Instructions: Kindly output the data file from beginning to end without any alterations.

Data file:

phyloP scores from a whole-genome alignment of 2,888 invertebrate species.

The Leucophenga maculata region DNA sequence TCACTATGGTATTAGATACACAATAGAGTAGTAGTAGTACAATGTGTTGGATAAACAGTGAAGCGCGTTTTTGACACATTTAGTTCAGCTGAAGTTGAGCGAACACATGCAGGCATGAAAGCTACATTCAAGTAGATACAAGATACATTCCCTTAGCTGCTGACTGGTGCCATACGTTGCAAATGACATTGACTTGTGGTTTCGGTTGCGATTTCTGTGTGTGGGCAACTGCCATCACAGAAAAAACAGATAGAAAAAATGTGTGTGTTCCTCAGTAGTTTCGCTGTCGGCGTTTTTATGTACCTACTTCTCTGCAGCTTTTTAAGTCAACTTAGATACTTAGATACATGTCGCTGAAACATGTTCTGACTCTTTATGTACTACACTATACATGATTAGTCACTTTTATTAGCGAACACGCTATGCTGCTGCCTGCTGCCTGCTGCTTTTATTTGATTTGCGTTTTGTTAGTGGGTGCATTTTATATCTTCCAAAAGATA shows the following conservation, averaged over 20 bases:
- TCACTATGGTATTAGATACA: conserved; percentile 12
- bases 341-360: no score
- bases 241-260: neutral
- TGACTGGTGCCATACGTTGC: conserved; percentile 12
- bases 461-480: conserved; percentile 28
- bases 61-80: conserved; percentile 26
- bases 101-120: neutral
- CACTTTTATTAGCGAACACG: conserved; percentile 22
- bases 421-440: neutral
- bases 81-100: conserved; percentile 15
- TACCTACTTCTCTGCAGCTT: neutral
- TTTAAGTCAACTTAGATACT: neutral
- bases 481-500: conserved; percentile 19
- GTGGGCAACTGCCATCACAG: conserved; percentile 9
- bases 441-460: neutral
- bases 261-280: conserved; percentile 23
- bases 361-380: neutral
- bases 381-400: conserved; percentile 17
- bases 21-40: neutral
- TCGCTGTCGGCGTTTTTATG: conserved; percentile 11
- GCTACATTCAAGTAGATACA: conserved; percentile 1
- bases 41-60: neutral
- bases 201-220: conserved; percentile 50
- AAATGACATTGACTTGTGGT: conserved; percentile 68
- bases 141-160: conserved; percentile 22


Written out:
phyloP scores from a whole-genome alignment of 2,888 invertebrate species.

The Leucophenga maculata region DNA sequence TCACTATGGTATTAGATACACAATAGAGTAGTAGTAGTACAATGTGTTGGATAAACAGTGAAGCGCGTTTTTGACACATTTAGTTCAGCTGAAGTTGAGCGAACACATGCAGGCATGAAAGCTACATTCAAGTAGATACAAGATACATTCCCTTAGCTGCTGACTGGTGCCATACGTTGCAAATGACATTGACTTGTGGTTTCGGTTGCGATTTCTGTGTGTGGGCAACTGCCATCACAGAAAAAACAGATAGAAAAAATGTGTGTGTTCCTCAGTAGTTTCGCTGTCGGCGTTTTTATGTACCTACTTCTCTGCAGCTTTTTAAGTCAACTTAGATACTTAGATACATGTCGCTGAAACATGTTCTGACTCTTTATGTACTACACTATACATGATTAGTCACTTTTATTAGCGAACACGCTATGCTGCTGCCTGCTGCCTGCTGCTTTTATTTGATTTGCGTTTTGTTAGTGGGTGCATTTTATATCTTCCAAAAGATA shows the following conservation, averaged over 20 bases:
- TCACTATGGTATTAGATACA: conserved; percentile 12
- bases 341-360: no score
- bases 241-260: neutral
- TGACTGGTGCCATACGTTGC: conserved; percentile 12
- bases 461-480: conserved; percentile 28
- bases 61-80: conserved; percentile 26
- bases 101-120: neutral
- CACTTTTATTAGCGAACACG: conserved; percentile 22
- bases 421-440: neutral
- bases 81-100: conserved; percentile 15
- TACCTACTTCTCTGCAGCTT: neutral
- TTTAAGTCAACTTAGATACT: neutral
- bases 481-500: conserved; percentile 19
- GTGGGCAACTGCCATCACAG: conserved; percentile 9
- bases 441-460: neutral
- bases 261-280: conserved; percentile 23
- bases 361-380: neutral
- bases 381-400: conserved; percentile 17
- bases 21-40: neutral
- TCGCTGTCGGCGTTTTTATG: conserved; percentile 11
- GCTACATTCAAGTAGATACA: conserved; percentile 1
- bases 41-60: neutral
- bases 201-220: conserved; percentile 50
- AAATGACATTGACTTGTGGT: conserved; percentile 68
- bases 141-160: conserved; percentile 22